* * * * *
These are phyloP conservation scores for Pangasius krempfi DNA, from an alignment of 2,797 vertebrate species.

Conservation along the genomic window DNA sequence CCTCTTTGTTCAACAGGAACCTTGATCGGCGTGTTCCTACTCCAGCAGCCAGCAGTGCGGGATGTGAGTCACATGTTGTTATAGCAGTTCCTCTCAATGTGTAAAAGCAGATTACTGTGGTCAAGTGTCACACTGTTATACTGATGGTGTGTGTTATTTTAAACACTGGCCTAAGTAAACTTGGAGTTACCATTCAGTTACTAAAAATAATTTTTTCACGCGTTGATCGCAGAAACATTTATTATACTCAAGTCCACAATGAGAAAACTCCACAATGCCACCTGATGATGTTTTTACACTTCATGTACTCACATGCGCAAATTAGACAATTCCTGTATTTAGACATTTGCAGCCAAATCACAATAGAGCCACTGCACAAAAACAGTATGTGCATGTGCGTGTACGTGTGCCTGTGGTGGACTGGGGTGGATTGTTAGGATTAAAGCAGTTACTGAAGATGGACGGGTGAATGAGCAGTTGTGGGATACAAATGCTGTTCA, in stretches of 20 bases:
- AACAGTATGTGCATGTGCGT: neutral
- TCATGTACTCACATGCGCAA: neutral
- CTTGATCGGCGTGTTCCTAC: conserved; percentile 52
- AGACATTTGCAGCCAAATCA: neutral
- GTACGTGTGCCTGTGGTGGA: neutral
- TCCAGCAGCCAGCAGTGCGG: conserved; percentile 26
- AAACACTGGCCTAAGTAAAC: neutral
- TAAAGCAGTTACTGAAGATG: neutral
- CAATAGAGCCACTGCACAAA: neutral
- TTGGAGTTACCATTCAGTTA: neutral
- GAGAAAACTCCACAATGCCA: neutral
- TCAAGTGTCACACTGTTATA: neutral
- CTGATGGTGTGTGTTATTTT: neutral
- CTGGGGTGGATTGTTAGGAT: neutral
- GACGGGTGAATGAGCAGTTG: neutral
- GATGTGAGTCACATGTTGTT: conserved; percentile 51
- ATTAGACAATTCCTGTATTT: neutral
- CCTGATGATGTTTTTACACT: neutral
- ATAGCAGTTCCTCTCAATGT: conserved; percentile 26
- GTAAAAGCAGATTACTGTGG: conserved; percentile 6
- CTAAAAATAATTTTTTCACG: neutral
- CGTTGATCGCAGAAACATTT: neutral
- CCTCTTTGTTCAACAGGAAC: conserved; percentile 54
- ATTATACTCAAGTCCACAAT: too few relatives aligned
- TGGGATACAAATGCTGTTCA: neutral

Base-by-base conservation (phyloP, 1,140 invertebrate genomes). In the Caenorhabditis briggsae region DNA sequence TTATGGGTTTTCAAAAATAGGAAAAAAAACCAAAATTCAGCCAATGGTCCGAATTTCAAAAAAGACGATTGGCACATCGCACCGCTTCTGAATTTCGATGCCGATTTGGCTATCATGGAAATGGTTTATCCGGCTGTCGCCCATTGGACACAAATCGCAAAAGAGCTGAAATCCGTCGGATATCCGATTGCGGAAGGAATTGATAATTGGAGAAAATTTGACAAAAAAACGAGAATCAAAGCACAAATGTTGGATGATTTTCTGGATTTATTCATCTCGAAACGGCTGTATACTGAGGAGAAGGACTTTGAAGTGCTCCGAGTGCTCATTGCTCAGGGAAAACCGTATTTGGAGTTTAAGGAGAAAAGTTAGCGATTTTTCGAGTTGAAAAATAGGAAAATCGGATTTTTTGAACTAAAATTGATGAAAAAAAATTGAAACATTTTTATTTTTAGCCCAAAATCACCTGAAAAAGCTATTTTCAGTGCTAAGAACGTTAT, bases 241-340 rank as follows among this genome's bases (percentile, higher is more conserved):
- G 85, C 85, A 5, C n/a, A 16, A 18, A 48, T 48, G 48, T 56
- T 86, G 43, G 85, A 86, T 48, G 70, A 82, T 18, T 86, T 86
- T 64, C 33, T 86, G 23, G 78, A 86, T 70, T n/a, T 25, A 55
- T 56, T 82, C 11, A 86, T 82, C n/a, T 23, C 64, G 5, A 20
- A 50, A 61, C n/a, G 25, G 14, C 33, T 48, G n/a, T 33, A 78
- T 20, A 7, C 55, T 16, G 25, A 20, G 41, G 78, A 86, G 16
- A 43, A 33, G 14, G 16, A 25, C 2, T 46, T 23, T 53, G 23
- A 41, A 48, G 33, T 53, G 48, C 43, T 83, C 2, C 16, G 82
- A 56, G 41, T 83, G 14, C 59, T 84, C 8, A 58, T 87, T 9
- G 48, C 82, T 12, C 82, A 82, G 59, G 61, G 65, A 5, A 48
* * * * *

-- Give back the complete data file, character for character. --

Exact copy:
These are phyloP conservation scores for Pangasius krempfi DNA, from an alignment of 2,797 vertebrate species.

Conservation along the genomic window DNA sequence CCTCTTTGTTCAACAGGAACCTTGATCGGCGTGTTCCTACTCCAGCAGCCAGCAGTGCGGGATGTGAGTCACATGTTGTTATAGCAGTTCCTCTCAATGTGTAAAAGCAGATTACTGTGGTCAAGTGTCACACTGTTATACTGATGGTGTGTGTTATTTTAAACACTGGCCTAAGTAAACTTGGAGTTACCATTCAGTTACTAAAAATAATTTTTTCACGCGTTGATCGCAGAAACATTTATTATACTCAAGTCCACAATGAGAAAACTCCACAATGCCACCTGATGATGTTTTTACACTTCATGTACTCACATGCGCAAATTAGACAATTCCTGTATTTAGACATTTGCAGCCAAATCACAATAGAGCCACTGCACAAAAACAGTATGTGCATGTGCGTGTACGTGTGCCTGTGGTGGACTGGGGTGGATTGTTAGGATTAAAGCAGTTACTGAAGATGGACGGGTGAATGAGCAGTTGTGGGATACAAATGCTGTTCA, in stretches of 20 bases:
- AACAGTATGTGCATGTGCGT: neutral
- TCATGTACTCACATGCGCAA: neutral
- CTTGATCGGCGTGTTCCTAC: conserved; percentile 52
- AGACATTTGCAGCCAAATCA: neutral
- GTACGTGTGCCTGTGGTGGA: neutral
- TCCAGCAGCCAGCAGTGCGG: conserved; percentile 26
- AAACACTGGCCTAAGTAAAC: neutral
- TAAAGCAGTTACTGAAGATG: neutral
- CAATAGAGCCACTGCACAAA: neutral
- TTGGAGTTACCATTCAGTTA: neutral
- GAGAAAACTCCACAATGCCA: neutral
- TCAAGTGTCACACTGTTATA: neutral
- CTGATGGTGTGTGTTATTTT: neutral
- CTGGGGTGGATTGTTAGGAT: neutral
- GACGGGTGAATGAGCAGTTG: neutral
- GATGTGAGTCACATGTTGTT: conserved; percentile 51
- ATTAGACAATTCCTGTATTT: neutral
- CCTGATGATGTTTTTACACT: neutral
- ATAGCAGTTCCTCTCAATGT: conserved; percentile 26
- GTAAAAGCAGATTACTGTGG: conserved; percentile 6
- CTAAAAATAATTTTTTCACG: neutral
- CGTTGATCGCAGAAACATTT: neutral
- CCTCTTTGTTCAACAGGAAC: conserved; percentile 54
- ATTATACTCAAGTCCACAAT: too few relatives aligned
- TGGGATACAAATGCTGTTCA: neutral

Base-by-base conservation (phyloP, 1,140 invertebrate genomes). In the Caenorhabditis briggsae region DNA sequence TTATGGGTTTTCAAAAATAGGAAAAAAAACCAAAATTCAGCCAATGGTCCGAATTTCAAAAAAGACGATTGGCACATCGCACCGCTTCTGAATTTCGATGCCGATTTGGCTATCATGGAAATGGTTTATCCGGCTGTCGCCCATTGGACACAAATCGCAAAAGAGCTGAAATCCGTCGGATATCCGATTGCGGAAGGAATTGATAATTGGAGAAAATTTGACAAAAAAACGAGAATCAAAGCACAAATGTTGGATGATTTTCTGGATTTATTCATCTCGAAACGGCTGTATACTGAGGAGAAGGACTTTGAAGTGCTCCGAGTGCTCATTGCTCAGGGAAAACCGTATTTGGAGTTTAAGGAGAAAAGTTAGCGATTTTTCGAGTTGAAAAATAGGAAAATCGGATTTTTTGAACTAAAATTGATGAAAAAAAATTGAAACATTTTTATTTTTAGCCCAAAATCACCTGAAAAAGCTATTTTCAGTGCTAAGAACGTTAT, bases 241-340 rank as follows among this genome's bases (percentile, higher is more conserved):
- G 85, C 85, A 5, C n/a, A 16, A 18, A 48, T 48, G 48, T 56
- T 86, G 43, G 85, A 86, T 48, G 70, A 82, T 18, T 86, T 86
- T 64, C 33, T 86, G 23, G 78, A 86, T 70, T n/a, T 25, A 55
- T 56, T 82, C 11, A 86, T 82, C n/a, T 23, C 64, G 5, A 20
- A 50, A 61, C n/a, G 25, G 14, C 33, T 48, G n/a, T 33, A 78
- T 20, A 7, C 55, T 16, G 25, A 20, G 41, G 78, A 86, G 16
- A 43, A 33, G 14, G 16, A 25, C 2, T 46, T 23, T 53, G 23
- A 41, A 48, G 33, T 53, G 48, C 43, T 83, C 2, C 16, G 82
- A 56, G 41, T 83, G 14, C 59, T 84, C 8, A 58, T 87, T 9
- G 48, C 82, T 12, C 82, A 82, G 59, G 61, G 65, A 5, A 48